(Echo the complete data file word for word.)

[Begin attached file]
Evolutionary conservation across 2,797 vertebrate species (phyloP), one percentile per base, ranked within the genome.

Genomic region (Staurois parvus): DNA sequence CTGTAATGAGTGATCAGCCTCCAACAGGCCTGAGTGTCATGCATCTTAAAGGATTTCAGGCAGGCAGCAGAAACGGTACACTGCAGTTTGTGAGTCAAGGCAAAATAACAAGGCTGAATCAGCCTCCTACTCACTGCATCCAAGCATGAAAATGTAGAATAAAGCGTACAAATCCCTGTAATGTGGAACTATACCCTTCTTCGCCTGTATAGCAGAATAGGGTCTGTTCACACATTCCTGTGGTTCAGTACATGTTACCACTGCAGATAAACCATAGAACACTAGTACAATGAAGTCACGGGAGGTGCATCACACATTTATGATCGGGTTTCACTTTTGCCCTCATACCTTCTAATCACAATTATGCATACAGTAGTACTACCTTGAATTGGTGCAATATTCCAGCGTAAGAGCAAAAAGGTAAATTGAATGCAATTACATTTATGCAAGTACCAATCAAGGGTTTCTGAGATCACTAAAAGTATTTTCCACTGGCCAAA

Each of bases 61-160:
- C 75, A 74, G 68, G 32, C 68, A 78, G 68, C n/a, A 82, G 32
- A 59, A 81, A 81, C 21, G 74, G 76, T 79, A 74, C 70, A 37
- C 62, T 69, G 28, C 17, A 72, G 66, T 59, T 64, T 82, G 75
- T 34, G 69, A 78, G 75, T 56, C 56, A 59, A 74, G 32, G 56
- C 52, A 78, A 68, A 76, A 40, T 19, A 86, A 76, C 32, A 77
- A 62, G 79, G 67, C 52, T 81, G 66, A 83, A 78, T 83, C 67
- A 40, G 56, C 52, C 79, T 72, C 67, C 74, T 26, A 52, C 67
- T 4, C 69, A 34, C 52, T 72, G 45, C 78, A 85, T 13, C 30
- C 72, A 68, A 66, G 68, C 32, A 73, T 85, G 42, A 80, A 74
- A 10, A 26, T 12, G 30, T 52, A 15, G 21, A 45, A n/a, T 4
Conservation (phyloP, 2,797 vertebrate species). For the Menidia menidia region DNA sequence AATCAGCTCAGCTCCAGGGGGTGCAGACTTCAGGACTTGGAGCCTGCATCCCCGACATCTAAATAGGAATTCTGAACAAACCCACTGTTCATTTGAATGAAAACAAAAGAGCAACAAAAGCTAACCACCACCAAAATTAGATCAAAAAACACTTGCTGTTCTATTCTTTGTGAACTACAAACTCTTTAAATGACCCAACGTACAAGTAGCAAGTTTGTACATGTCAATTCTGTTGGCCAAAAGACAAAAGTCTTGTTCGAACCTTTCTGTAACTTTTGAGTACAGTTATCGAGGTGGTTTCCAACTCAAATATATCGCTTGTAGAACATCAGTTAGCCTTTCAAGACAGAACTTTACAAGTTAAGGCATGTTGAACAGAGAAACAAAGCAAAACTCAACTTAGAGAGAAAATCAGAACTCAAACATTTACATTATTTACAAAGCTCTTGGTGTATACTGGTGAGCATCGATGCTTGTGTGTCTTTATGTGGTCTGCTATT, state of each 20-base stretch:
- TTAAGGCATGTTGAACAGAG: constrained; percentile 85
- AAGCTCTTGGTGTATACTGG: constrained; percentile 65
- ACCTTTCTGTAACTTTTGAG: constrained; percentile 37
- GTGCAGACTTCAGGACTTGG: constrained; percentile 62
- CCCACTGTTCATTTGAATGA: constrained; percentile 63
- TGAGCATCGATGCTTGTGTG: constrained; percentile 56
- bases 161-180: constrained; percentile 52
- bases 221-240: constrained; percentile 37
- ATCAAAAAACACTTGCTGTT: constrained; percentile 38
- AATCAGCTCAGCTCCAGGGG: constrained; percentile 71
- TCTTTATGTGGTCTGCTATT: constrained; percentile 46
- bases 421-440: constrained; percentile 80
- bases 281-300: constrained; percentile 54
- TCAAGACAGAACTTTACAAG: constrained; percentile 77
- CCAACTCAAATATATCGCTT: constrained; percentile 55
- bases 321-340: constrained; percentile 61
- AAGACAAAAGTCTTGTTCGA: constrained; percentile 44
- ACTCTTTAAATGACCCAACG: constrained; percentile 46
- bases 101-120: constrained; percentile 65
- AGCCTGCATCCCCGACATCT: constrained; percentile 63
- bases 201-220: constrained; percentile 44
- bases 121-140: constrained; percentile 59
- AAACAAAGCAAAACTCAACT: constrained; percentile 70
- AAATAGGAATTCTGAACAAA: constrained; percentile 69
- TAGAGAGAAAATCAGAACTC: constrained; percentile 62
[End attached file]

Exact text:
Evolutionary conservation across 2,797 vertebrate species (phyloP), one percentile per base, ranked within the genome.

Genomic region (Staurois parvus): DNA sequence CTGTAATGAGTGATCAGCCTCCAACAGGCCTGAGTGTCATGCATCTTAAAGGATTTCAGGCAGGCAGCAGAAACGGTACACTGCAGTTTGTGAGTCAAGGCAAAATAACAAGGCTGAATCAGCCTCCTACTCACTGCATCCAAGCATGAAAATGTAGAATAAAGCGTACAAATCCCTGTAATGTGGAACTATACCCTTCTTCGCCTGTATAGCAGAATAGGGTCTGTTCACACATTCCTGTGGTTCAGTACATGTTACCACTGCAGATAAACCATAGAACACTAGTACAATGAAGTCACGGGAGGTGCATCACACATTTATGATCGGGTTTCACTTTTGCCCTCATACCTTCTAATCACAATTATGCATACAGTAGTACTACCTTGAATTGGTGCAATATTCCAGCGTAAGAGCAAAAAGGTAAATTGAATGCAATTACATTTATGCAAGTACCAATCAAGGGTTTCTGAGATCACTAAAAGTATTTTCCACTGGCCAAA

Each of bases 61-160:
- C 75, A 74, G 68, G 32, C 68, A 78, G 68, C n/a, A 82, G 32
- A 59, A 81, A 81, C 21, G 74, G 76, T 79, A 74, C 70, A 37
- C 62, T 69, G 28, C 17, A 72, G 66, T 59, T 64, T 82, G 75
- T 34, G 69, A 78, G 75, T 56, C 56, A 59, A 74, G 32, G 56
- C 52, A 78, A 68, A 76, A 40, T 19, A 86, A 76, C 32, A 77
- A 62, G 79, G 67, C 52, T 81, G 66, A 83, A 78, T 83, C 67
- A 40, G 56, C 52, C 79, T 72, C 67, C 74, T 26, A 52, C 67
- T 4, C 69, A 34, C 52, T 72, G 45, C 78, A 85, T 13, C 30
- C 72, A 68, A 66, G 68, C 32, A 73, T 85, G 42, A 80, A 74
- A 10, A 26, T 12, G 30, T 52, A 15, G 21, A 45, A n/a, T 4
Conservation (phyloP, 2,797 vertebrate species). For the Menidia menidia region DNA sequence AATCAGCTCAGCTCCAGGGGGTGCAGACTTCAGGACTTGGAGCCTGCATCCCCGACATCTAAATAGGAATTCTGAACAAACCCACTGTTCATTTGAATGAAAACAAAAGAGCAACAAAAGCTAACCACCACCAAAATTAGATCAAAAAACACTTGCTGTTCTATTCTTTGTGAACTACAAACTCTTTAAATGACCCAACGTACAAGTAGCAAGTTTGTACATGTCAATTCTGTTGGCCAAAAGACAAAAGTCTTGTTCGAACCTTTCTGTAACTTTTGAGTACAGTTATCGAGGTGGTTTCCAACTCAAATATATCGCTTGTAGAACATCAGTTAGCCTTTCAAGACAGAACTTTACAAGTTAAGGCATGTTGAACAGAGAAACAAAGCAAAACTCAACTTAGAGAGAAAATCAGAACTCAAACATTTACATTATTTACAAAGCTCTTGGTGTATACTGGTGAGCATCGATGCTTGTGTGTCTTTATGTGGTCTGCTATT, state of each 20-base stretch:
- TTAAGGCATGTTGAACAGAG: constrained; percentile 85
- AAGCTCTTGGTGTATACTGG: constrained; percentile 65
- ACCTTTCTGTAACTTTTGAG: constrained; percentile 37
- GTGCAGACTTCAGGACTTGG: constrained; percentile 62
- CCCACTGTTCATTTGAATGA: constrained; percentile 63
- TGAGCATCGATGCTTGTGTG: constrained; percentile 56
- bases 161-180: constrained; percentile 52
- bases 221-240: constrained; percentile 37
- ATCAAAAAACACTTGCTGTT: constrained; percentile 38
- AATCAGCTCAGCTCCAGGGG: constrained; percentile 71
- TCTTTATGTGGTCTGCTATT: constrained; percentile 46
- bases 421-440: constrained; percentile 80
- bases 281-300: constrained; percentile 54
- TCAAGACAGAACTTTACAAG: constrained; percentile 77
- CCAACTCAAATATATCGCTT: constrained; percentile 55
- bases 321-340: constrained; percentile 61
- AAGACAAAAGTCTTGTTCGA: constrained; percentile 44
- ACTCTTTAAATGACCCAACG: constrained; percentile 46
- bases 101-120: constrained; percentile 65
- AGCCTGCATCCCCGACATCT: constrained; percentile 63
- bases 201-220: constrained; percentile 44
- bases 121-140: constrained; percentile 59
- AAACAAAGCAAAACTCAACT: constrained; percentile 70
- AAATAGGAATTCTGAACAAA: constrained; percentile 69
- TAGAGAGAAAATCAGAACTC: constrained; percentile 62